By Bilal Khan
21 September 2015
The first of the Algerian National Navy (ANN)’s upcoming MEKO A-200AN multi-mission frigates are reportedly ready to begin their sea trials (Navy Recognition).
Ordered in March 2012 from Germany’s ThyssenKrupp Marine Systems (TKMS) in a $2.7 billion USD order (involving two ships, six AgustaWestland Super Lynx 300 helicopters and an option for two more ships – IHS Jane’s 360), the MEKO A-200AN will play a central role in the ANN’s future surface fleet.
The first of the ANN’s MEKO A-200AN. Photo credit: Navy Recognition
The MEKO A-200AN is a multi-mission design capable of anti-ship warfare (AShW), short-range anti-air warfare (AAW) and anti-submarine warfare (ASW).
The AShW capability will be delivered through 16 Saab RBS-15Mk3 anti-ship missiles (IHS Jane’s 360), allowing the MEKO to engage surface targets at over 200km. It is marketed as a “fire-and-forget, subsonic cruise type missile” (Saab). It is important to note that the missile is not restricted to ships, it can be used to engage fixed targets on land as well. It essentially affords the ANN stand-off strike capability.
The RBS-15Mk3 AShM is capable of targeting fixed surface targets on land. Photo credit: Saab
The short-range AAW system is composed of a 32-cell vertical launch system (VLS) housing Umkhonto-IR point-defence surface-to-air missiles (IHS Jane’s 360). The Umkhonto-IR was developed and built by the South African firm Denel Dynamics and has a range of up to 15-20km (Denel Dynamics). While a short-range AAW system, the Umkhonto-IR is designed to be an effective countermeasure against incoming missiles. Denel also claims that it is capable of engaging surface targets as well (Denel Dynamics).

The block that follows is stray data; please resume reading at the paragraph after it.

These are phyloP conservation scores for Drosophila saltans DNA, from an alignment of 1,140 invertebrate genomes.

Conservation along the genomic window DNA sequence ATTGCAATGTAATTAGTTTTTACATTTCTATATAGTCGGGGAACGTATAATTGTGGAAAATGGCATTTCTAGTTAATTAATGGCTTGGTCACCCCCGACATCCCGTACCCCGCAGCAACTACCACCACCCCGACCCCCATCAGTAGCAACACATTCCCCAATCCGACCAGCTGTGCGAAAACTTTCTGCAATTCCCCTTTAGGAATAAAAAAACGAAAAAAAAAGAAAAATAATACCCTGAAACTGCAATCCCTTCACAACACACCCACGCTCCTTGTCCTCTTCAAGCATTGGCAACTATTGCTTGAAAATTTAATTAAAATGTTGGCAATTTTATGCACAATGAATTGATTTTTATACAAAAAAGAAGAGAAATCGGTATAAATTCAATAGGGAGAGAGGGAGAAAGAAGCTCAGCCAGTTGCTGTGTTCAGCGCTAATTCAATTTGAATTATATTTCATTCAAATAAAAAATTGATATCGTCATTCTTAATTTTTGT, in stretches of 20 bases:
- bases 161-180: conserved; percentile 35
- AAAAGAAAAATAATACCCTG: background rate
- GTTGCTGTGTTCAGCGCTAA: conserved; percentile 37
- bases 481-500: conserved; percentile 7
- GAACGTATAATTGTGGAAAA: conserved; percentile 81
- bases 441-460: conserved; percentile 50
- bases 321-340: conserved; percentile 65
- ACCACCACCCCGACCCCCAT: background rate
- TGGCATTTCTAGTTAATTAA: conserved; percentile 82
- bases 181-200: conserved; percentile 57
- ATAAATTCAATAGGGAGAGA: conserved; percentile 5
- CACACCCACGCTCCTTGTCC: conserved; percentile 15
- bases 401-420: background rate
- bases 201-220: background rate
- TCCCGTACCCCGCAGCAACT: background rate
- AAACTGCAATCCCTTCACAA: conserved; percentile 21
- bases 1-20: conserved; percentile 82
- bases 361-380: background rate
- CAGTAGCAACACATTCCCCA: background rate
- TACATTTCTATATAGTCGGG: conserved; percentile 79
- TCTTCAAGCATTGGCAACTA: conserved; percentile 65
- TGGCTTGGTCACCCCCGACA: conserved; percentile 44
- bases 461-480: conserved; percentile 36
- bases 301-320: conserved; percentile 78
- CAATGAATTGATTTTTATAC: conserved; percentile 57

The Umkhonto-IR point-defence surface-to-air missile system. Notice the vertical launch system in action. Picture credit: Denel Dynamics
The MEKO A-200AN’s ASW’s capabilities are centered on the EuroTorp MU90 ‘Advanced Lightweight Torpedo’ (IHS Jane’s 360), a joint Italian-French program by the firms Finmeccanica, DCNS International and Thales. The MU90 has a speed of 29Kts to over 50Kts (Naval Technology).
The MU90 ‘Advanced Lightweight Torpedo.’ Photo credit: AviationsMilitaires
The ship’s radar is the Saab Sea Giraffe AMB (Naval Recognition), an advanced 3-D (i.e. capable of detecting an object’s range, direction and elevation) radar with a range of up to 180km (Saab). The frigate will also be equipped with a Thales UMS4132 ‘Kingklip’ sonar, which will be used in its ASW operations (Naval Recognition).
Overall, the MEKO A-200ANs are an impressive package, but it will be interesting to see if the ANN opts to swap out the Umkhonto-IR short-range surface-to-air missiles with a medium-range system. Though the point-defence aspect is good, it seems that the Algerian frigate can be outfitted with a longer-range system, thus affording the ANN with area wide air defence capability over the seas.
One option already on the market is the 30km MBDA France Aster-15 (which would be paired with the Sylver-43 VLS), but MBDA UK and Italy will be rolling out the similar Common Anti-Air Modular Missile (CAMM) in 2016-2017 as well. The current vendor, Denel Dynamics, has the 60km Umkhonto-R as well, but that program is likely in its early stages at this time.